And another go at the view of the woods and path I posted a few weeks ago. The first one was quickly done on the back of an old painting and I loved the glow I achieved. Unfortunately some of the old painting had been cut down so it didnt fit my frames and mounts. Hence this second attempt on a fresh sheet.
I saw a woodland scene simply done in watercolours the other day and wondered whether some of my scenes could do with decluttering. The painting was eye catching though too simplistic for my taste but I felt it was worth trying some of the principles.
This painting was from view I have had lying around for a while and I thought that it would make a good starting point. I proceeded with a wash of strong primary colours over the wetted sheet and then moved the whole lot with more sprayed water to get some colour mixing into a myriad of hues.
When dry, further forms were created into sprayed areas to give hit and miss shapes and gradually the whole thing was worked up with drier and drier brushwork.
I’ll do a few more and compare them with earlier paintings I have done.
Back in July last year I was sitting in a gallery, doing my stint; looking after the shop and trying to sell some paintings. It can be pretty slow around here, so I set up my easel and started painting the picture below. It was based on photos I had taken on a day walking in the Yorkshire Dales.
I used acrylics and square brushes and painted it during the day.
I was quite pleased with the result. I felt that the subject matter suited the style of painting. Unfortunately the punters dont agree. The painting stayed at my side, despite many attempts to shake it off. So the other day I decided to change the subject matter around and have the people walking towards me.
Regular readers may sense groundhog day, but this is a more finished version of an offering I produced a few weeks ago as part of a set of woodland scenes. As I scratch around for suitable work for a couple of upcoming exhibitions, there may be more of that set coming – so those of an unforgiving disposition should switch off now…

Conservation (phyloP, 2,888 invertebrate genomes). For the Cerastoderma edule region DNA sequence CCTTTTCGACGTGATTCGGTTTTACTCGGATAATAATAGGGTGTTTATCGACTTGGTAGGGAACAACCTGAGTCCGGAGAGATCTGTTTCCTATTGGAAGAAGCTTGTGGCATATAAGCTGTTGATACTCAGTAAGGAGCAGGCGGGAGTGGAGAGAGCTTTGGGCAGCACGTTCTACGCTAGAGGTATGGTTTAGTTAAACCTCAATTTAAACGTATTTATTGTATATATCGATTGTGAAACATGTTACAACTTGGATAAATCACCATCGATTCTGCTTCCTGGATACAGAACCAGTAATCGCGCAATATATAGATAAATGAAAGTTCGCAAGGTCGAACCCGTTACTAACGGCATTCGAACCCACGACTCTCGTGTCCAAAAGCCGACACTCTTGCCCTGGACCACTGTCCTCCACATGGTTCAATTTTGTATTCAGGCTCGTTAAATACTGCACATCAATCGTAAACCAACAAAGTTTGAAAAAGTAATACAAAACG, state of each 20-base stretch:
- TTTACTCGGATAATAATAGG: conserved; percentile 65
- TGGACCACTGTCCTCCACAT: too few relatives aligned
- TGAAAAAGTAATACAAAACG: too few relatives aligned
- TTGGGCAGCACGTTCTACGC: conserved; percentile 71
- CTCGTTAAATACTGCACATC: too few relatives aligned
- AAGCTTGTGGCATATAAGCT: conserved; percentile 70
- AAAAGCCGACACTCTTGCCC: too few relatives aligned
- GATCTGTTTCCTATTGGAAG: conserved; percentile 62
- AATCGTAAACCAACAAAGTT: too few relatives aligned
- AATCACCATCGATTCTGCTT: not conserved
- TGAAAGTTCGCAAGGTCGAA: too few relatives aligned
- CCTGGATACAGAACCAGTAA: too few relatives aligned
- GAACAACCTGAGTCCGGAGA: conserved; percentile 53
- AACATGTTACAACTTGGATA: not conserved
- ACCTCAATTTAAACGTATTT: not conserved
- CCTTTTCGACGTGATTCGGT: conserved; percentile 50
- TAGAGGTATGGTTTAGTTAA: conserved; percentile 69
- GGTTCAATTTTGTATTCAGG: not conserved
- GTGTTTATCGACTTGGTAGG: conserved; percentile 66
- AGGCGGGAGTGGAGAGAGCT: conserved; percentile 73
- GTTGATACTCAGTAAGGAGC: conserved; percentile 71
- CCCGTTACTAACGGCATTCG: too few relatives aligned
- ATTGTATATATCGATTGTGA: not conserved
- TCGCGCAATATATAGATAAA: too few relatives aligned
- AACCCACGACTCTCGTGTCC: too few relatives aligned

I posted this painting, An Autumn Morning in Ainsdale Woods, in 2014 and it was around this time that I sold the original. A week ago a gentleman from Stockholm in Sweden wanted an electronic copy for a wall image in an office complex that they were rennovating. So for a small fee I am sending him a file of this image. I always keep a reasonable sized file of all my work as, in the past, I have had had people rejecting small files for publication and if you have sold the original there isnt much you can do to supply an image that meets their needs. I did think that the size of this file was too small for his purpose, but he was happy that the 5Mbyte file was large enough. He will send me an image of the layout when the project is complete. It will be interesting to see the work in another context.
A few loose washes and plenty of splattered masking fluid got this off to a good start. I wanted the smokey luminosity of low autumn sunlight and it seems to have worked at least for the top half. A very similar subject to an earlier painting I posted , but not surprising as they both were from images taken on the same day, but I like the air of mystery in this one.